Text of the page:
In all those years, they’d done little gardening, other than flowers around their house and a small bed for tomatoes and herbs. Judy learned much about gardening from her mom and brother-in-law, who always had big vegetable gardens. Her mom would can and freeze produce.

After she and Jim married, Judy canned green beans, tomatoes and purple hull peas. When she got home from teaching school, it was quicker to open a jar of peas for dinner rather than thaw them first.

Jim is really in charge of their garden plot at BTV. He has planted it with tomatoes, peppers, eggplants, purple hull peas, sunflowers and zinnias. Last year, they planted purple hull peas three times – and, nothing. This year, it only took one planting for bountiful results.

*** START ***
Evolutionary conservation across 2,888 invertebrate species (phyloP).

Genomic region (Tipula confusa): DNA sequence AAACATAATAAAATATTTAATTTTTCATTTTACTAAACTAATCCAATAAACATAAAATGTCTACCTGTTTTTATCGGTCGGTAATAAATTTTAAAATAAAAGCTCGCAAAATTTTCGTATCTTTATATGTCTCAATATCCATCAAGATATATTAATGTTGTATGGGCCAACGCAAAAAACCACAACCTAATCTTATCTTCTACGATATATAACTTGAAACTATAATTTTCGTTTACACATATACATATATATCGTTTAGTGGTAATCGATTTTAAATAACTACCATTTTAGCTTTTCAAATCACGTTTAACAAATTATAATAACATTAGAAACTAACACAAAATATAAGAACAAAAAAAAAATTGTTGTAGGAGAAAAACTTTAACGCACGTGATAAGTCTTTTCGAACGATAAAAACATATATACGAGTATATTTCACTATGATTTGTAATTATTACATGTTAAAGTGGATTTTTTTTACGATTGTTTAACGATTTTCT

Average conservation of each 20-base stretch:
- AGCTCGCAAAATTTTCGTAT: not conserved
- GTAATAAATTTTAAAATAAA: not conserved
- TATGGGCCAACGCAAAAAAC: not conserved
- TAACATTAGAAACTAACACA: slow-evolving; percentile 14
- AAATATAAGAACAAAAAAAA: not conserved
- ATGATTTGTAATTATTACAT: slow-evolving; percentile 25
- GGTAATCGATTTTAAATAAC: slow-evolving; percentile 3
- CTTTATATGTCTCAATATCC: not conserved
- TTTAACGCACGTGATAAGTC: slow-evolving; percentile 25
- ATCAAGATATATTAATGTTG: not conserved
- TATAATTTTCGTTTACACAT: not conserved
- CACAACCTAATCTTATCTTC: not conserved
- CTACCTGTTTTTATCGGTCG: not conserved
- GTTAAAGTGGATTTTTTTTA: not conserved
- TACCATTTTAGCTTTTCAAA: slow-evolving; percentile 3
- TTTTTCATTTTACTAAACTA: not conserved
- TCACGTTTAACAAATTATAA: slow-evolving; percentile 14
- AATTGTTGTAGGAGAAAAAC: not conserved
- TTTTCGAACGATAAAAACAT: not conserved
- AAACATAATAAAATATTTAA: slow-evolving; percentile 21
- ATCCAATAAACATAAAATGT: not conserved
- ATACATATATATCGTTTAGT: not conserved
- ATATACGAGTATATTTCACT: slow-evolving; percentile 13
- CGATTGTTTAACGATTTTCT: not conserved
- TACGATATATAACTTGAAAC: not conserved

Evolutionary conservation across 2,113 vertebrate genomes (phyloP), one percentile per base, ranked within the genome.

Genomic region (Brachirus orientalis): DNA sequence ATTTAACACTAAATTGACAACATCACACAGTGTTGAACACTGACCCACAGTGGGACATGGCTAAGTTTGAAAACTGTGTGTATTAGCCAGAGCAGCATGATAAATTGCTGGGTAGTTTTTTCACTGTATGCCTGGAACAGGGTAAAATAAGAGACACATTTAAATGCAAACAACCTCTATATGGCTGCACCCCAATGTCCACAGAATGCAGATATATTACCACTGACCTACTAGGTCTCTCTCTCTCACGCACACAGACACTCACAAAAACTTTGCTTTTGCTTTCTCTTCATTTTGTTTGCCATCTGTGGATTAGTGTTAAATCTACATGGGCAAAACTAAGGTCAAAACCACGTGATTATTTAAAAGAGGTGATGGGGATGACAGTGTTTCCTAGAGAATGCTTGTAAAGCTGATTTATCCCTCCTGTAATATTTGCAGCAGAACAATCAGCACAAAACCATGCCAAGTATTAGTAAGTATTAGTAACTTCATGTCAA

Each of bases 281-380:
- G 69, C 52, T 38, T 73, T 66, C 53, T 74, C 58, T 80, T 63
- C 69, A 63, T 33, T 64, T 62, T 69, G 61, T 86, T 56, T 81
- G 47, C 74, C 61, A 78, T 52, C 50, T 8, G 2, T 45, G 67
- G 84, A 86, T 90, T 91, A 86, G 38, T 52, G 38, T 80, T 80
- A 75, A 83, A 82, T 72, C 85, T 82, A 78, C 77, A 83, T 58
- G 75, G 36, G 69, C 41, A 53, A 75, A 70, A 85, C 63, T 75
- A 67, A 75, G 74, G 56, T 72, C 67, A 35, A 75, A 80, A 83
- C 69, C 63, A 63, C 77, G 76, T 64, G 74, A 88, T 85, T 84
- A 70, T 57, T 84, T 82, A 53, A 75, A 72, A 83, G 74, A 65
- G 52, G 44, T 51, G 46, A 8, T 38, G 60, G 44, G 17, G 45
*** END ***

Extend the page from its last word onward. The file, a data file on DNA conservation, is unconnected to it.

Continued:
“We feel very successful this year,” Judy said. This summer, they’ve harvested scores of tomatoes from varieties such as Cherokee Purple, Big Boy, Better Boy and Celebrity. They’ve enjoyed countless bacon and tomato sandwiches and have given many tomatoes away.

Although they both took the Master Gardening training course in Greene County, they’re still learning every day. Jim calls their garden plot his “sand box,” where he gets to play in the dirt. “It is therapeutic,” he said. “You get to be outside and in the sun, and the exercise is just great.”

Ken & Jan Hargis

When Ken and Jan Hargis moved to BTV in September 2021, they immediately signed up for a garden plot. They were in a one-bedroom apartment for a while before moving to a Village Home in July 2022. But they brought with them jonquils, peonies and other heirloom plants, and planted them in their plot for safe keeping.